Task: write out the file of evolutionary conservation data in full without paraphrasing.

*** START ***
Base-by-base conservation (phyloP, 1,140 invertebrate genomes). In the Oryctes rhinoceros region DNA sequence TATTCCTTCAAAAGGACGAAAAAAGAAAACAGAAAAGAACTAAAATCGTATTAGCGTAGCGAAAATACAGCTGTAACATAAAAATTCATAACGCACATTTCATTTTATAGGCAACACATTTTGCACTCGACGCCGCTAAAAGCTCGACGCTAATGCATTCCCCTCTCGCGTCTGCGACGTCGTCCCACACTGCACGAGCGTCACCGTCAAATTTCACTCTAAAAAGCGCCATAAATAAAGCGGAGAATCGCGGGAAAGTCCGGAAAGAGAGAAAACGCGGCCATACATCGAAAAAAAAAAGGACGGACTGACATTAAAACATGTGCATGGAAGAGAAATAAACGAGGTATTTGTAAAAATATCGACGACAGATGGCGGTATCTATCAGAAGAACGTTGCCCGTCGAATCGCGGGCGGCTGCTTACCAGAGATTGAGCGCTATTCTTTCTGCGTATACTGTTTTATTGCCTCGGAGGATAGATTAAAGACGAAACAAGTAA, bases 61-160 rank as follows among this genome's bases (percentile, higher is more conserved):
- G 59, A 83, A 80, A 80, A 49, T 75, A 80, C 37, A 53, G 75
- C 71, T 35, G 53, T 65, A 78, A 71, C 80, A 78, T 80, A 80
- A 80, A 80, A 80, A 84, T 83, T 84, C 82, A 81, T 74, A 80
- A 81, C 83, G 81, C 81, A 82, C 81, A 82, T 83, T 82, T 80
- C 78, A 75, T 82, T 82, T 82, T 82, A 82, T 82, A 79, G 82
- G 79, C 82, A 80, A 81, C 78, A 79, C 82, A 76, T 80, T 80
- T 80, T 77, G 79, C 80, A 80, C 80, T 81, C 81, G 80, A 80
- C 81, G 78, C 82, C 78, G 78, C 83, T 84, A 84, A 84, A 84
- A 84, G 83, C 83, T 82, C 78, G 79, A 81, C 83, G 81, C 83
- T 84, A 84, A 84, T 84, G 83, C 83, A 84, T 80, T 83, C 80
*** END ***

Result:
Base-by-base conservation (phyloP, 1,140 invertebrate genomes). In the Oryctes rhinoceros region DNA sequence TATTCCTTCAAAAGGACGAAAAAAGAAAACAGAAAAGAACTAAAATCGTATTAGCGTAGCGAAAATACAGCTGTAACATAAAAATTCATAACGCACATTTCATTTTATAGGCAACACATTTTGCACTCGACGCCGCTAAAAGCTCGACGCTAATGCATTCCCCTCTCGCGTCTGCGACGTCGTCCCACACTGCACGAGCGTCACCGTCAAATTTCACTCTAAAAAGCGCCATAAATAAAGCGGAGAATCGCGGGAAAGTCCGGAAAGAGAGAAAACGCGGCCATACATCGAAAAAAAAAAGGACGGACTGACATTAAAACATGTGCATGGAAGAGAAATAAACGAGGTATTTGTAAAAATATCGACGACAGATGGCGGTATCTATCAGAAGAACGTTGCCCGTCGAATCGCGGGCGGCTGCTTACCAGAGATTGAGCGCTATTCTTTCTGCGTATACTGTTTTATTGCCTCGGAGGATAGATTAAAGACGAAACAAGTAA, bases 61-160 rank as follows among this genome's bases (percentile, higher is more conserved):
- G 59, A 83, A 80, A 80, A 49, T 75, A 80, C 37, A 53, G 75
- C 71, T 35, G 53, T 65, A 78, A 71, C 80, A 78, T 80, A 80
- A 80, A 80, A 80, A 84, T 83, T 84, C 82, A 81, T 74, A 80
- A 81, C 83, G 81, C 81, A 82, C 81, A 82, T 83, T 82, T 80
- C 78, A 75, T 82, T 82, T 82, T 82, A 82, T 82, A 79, G 82
- G 79, C 82, A 80, A 81, C 78, A 79, C 82, A 76, T 80, T 80
- T 80, T 77, G 79, C 80, A 80, C 80, T 81, C 81, G 80, A 80
- C 81, G 78, C 82, C 78, G 78, C 83, T 84, A 84, A 84, A 84
- A 84, G 83, C 83, T 82, C 78, G 79, A 81, C 83, G 81, C 83
- T 84, A 84, A 84, T 84, G 83, C 83, A 84, T 80, T 83, C 80